Tesla Motors is finally ready to confirm that it’s building its $5 billion Giga factory in Nevada, putting to rest a five-state competition for what’s slated to be the world’s biggest lithium-ion battery plant. But the scope of Tesla’s plans extend far beyond the state’s borders.

On Thursday afternoon, Nevada Gov. Brian Sandoval officially announced that Tesla would be setting up its new battery plant in the state. Turns out, a major ground-clearing project outside Reno is the site of its promised 10-million-square-foot factory that will double the world’s lithium-ion battery capacity by decade's end.

Tesla wants to have the Giga factory running in 2017, and capable of supplying 35 gigawatt-hours of batteries for the estimated 500,000 electric vehicles Tesla expects to build in 2020. California, Texas, Arizona and New Mexico were also vying for the Giga factory, and California lawmakers were ready to relax regulatory and environmental rules to entice the Fremont, Calif.-based company to stay within the state's borders.

The local benefits are obvious, including construction jobs and economic impacts, and the 6,500 employees that Tesla CEO Elon Musk expects will be needed to run the massive facility. Even so, both left- and right-leaning critics within Nevada have launched a preemptive strike on any proposals from Gov. Sandoval or state lawmakers to support the Giga factory with taxpayer dollars.

UPDATE: The Reno Gazette-Journal newspaper reported Thursday that Gov. Sandoval and state lawmakers plan to offer a tax break and incentive package worth roughly $1.3 billion over the next 20 years, or more than twice the $500 million that Musk said Tesla was looking for from Giga Factory host states. Nevada economic development director Steve Hill told the newspaper that the Giga Factory is expected to draw $10 billion in direct investment, and generate $100 billion in economic activity over that time, which makes the offer worth it.

There’s also the logistics support required to feed the new factory with its raw materials, like the battery cells it will buy from partner Panasonic, which is expected to contribute about one-third of the estimated $4 billion in construction costs. Tesla will contribute about 45 percent, and plans to offer $800 million of convertible senior notes due in 2019 and another $800 million due in 2021 to support it.

Beyond that, a Giga factory could serve as the focal point of state economic development efforts around energy storage, from plug-in cars to grid-scale batteries. California and New York have both launched energy storage collaborations aimed at building up in-state technologies and companies. But Tesla’s factory is expected to dwarf the output of the rest of the U.S. lithium-ion battery manufacturing base, making it the natural epicenter of real-world energy storage work.

The Giga factory will dedicate about 35 gigawatt-hours of production to feeding its internal EV needs, but it’s also targeting 15 gigawatt-hours per year for stationary energy storage. The factory could have an even bigger impact on grid storage if Tesla doesn’t end up building as many EVs as it hopes to, according to a Thursday blog post from Lux Research. Halving Tesla’s 2020 production to 240,000 vehicles, for instance, could free up 20 gigawatt-hours of excess capacity to feed grid-scale and stationary storage markets, the research firm noted.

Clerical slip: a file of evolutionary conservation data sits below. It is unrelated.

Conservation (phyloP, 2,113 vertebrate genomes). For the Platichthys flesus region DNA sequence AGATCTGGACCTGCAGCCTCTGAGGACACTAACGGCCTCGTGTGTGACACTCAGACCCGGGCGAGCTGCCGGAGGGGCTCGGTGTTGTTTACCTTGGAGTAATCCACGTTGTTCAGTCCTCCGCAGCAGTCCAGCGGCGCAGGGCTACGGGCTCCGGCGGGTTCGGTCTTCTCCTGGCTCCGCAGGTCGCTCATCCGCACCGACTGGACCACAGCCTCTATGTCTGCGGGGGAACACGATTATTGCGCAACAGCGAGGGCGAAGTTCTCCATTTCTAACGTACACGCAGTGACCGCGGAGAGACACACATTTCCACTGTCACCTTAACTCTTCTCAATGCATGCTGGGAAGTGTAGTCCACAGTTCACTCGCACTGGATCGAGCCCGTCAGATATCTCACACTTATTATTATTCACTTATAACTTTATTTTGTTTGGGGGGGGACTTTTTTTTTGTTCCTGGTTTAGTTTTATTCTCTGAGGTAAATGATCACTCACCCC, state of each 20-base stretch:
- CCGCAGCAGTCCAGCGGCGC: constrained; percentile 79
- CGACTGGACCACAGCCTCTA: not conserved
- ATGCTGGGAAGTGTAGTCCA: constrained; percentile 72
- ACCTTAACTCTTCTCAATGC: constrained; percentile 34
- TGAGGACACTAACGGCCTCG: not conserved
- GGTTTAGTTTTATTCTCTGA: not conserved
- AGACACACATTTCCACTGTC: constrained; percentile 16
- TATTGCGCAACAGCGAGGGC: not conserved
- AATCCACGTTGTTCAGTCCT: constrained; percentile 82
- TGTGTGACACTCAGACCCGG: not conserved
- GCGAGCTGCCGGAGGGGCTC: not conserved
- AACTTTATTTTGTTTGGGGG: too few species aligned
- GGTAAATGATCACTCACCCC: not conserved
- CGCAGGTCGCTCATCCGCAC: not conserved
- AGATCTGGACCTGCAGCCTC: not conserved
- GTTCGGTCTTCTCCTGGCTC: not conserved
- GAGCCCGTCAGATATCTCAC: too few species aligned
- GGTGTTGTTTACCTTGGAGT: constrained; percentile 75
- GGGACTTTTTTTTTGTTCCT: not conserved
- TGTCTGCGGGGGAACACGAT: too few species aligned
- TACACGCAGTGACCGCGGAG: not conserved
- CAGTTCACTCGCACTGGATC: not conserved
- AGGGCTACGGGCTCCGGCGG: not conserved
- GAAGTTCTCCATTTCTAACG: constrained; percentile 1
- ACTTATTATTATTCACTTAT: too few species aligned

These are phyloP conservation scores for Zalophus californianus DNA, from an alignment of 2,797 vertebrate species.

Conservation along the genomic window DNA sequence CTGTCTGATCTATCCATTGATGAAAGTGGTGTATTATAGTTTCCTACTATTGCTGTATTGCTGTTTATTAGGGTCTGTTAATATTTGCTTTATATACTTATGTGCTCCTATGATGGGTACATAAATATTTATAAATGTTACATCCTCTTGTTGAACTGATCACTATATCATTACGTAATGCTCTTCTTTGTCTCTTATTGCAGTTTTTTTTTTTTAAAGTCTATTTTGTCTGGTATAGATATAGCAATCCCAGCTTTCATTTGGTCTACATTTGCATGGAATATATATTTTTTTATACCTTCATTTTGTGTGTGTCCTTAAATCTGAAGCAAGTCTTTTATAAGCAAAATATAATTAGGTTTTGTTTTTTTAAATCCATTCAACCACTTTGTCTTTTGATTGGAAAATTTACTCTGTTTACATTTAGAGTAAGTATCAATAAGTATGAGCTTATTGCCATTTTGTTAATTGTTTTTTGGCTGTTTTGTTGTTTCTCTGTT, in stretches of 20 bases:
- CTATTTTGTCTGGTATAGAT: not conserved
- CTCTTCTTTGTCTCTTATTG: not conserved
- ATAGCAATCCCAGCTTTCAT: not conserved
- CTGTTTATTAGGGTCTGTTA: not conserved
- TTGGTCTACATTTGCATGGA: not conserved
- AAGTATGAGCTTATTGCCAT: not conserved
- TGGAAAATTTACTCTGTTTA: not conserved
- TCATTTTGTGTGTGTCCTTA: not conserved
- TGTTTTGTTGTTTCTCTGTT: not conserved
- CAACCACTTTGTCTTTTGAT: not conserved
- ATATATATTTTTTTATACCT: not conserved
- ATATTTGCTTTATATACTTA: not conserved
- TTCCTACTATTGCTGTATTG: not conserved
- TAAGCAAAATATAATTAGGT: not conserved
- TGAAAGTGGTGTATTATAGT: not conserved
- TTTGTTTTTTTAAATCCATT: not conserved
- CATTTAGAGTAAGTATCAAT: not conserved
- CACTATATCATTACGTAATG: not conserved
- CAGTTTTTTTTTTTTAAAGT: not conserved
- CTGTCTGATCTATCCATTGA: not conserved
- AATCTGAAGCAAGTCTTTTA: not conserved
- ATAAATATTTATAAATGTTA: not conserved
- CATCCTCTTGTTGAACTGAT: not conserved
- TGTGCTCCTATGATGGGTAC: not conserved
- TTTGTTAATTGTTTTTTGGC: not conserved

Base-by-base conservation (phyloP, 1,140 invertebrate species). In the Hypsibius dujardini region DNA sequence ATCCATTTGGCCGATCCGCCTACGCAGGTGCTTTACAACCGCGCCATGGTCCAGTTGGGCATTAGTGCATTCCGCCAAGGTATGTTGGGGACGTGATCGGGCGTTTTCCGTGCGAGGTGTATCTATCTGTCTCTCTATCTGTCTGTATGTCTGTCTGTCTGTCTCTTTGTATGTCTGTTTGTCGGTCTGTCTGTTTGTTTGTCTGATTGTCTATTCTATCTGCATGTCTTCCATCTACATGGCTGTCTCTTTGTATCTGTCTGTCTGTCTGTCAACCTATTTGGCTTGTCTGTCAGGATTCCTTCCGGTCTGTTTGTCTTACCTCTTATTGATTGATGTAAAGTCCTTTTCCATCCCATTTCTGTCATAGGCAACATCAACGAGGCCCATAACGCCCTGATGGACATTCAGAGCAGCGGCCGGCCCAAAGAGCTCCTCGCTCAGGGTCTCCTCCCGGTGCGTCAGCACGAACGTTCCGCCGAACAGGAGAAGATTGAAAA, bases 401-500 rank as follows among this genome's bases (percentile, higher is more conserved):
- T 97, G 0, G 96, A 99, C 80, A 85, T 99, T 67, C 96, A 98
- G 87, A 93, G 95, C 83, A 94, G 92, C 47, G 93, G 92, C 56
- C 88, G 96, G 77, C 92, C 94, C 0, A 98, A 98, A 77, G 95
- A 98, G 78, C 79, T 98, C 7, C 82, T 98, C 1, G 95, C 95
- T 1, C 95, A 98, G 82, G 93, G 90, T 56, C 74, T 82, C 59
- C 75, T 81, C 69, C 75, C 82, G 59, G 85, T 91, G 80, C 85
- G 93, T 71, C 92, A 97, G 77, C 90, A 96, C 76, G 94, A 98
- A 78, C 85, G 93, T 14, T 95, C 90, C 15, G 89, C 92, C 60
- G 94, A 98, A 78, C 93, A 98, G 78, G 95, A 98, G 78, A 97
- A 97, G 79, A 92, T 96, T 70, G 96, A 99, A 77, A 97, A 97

Indeed, Tesla’s plans are already influencing expectations in the grid storage world. AES Energy Storage President Chris Shelton told me that the Giga factory has played an important role in the company’s decision to concentrate on lithium-ion as the battery chemistry of choice for the next seven to ten years.

But the most potentially disruptive application for Giga factory production could be on the distributed solar-battery front. Tesla and SolarCity are already combining solar PV and behind-the-meter batteries for residential and commercial customers in California and a few other U.S. markets. Batteries are still too expensive to make sense for most solar-equipped customers, but falling solar and battery costs are set to make them a cost-effective combination for many markets in the coming years.

Tesla and SolarCity are laying the groundwork to supply all their technology needs, as SolarCity's acquisition of Silevo proves. With 1 gigawatt of solar PV module capacity, and more to come in the years ahead, Silevo will make SolarCity "the most vertically integrated solar company in the world," according to CTO Peter Rive. The Giga factory will provide a similar vertical integration on the battery side -- although it's much harder to predict how much of a market there will be for this product, compared to solar PV's seemingly unstoppable growth.

As for how to maximize the economic value of those distributed energy storage assets, Tesla CTO JB Straubel has described how the company is "experimenting with aggregating the systems at a number of different houses that can dispatch batteries to market signals" for "behind-the-meter aggregation." California, New York, Hawaii and Germany are among the solar-rich markets that are starting to take on the regulatory overhaul to allow this kind of distributed energy asset to play a role at grid scale. Perhaps Nevada will host its own utility pilot projects on this front.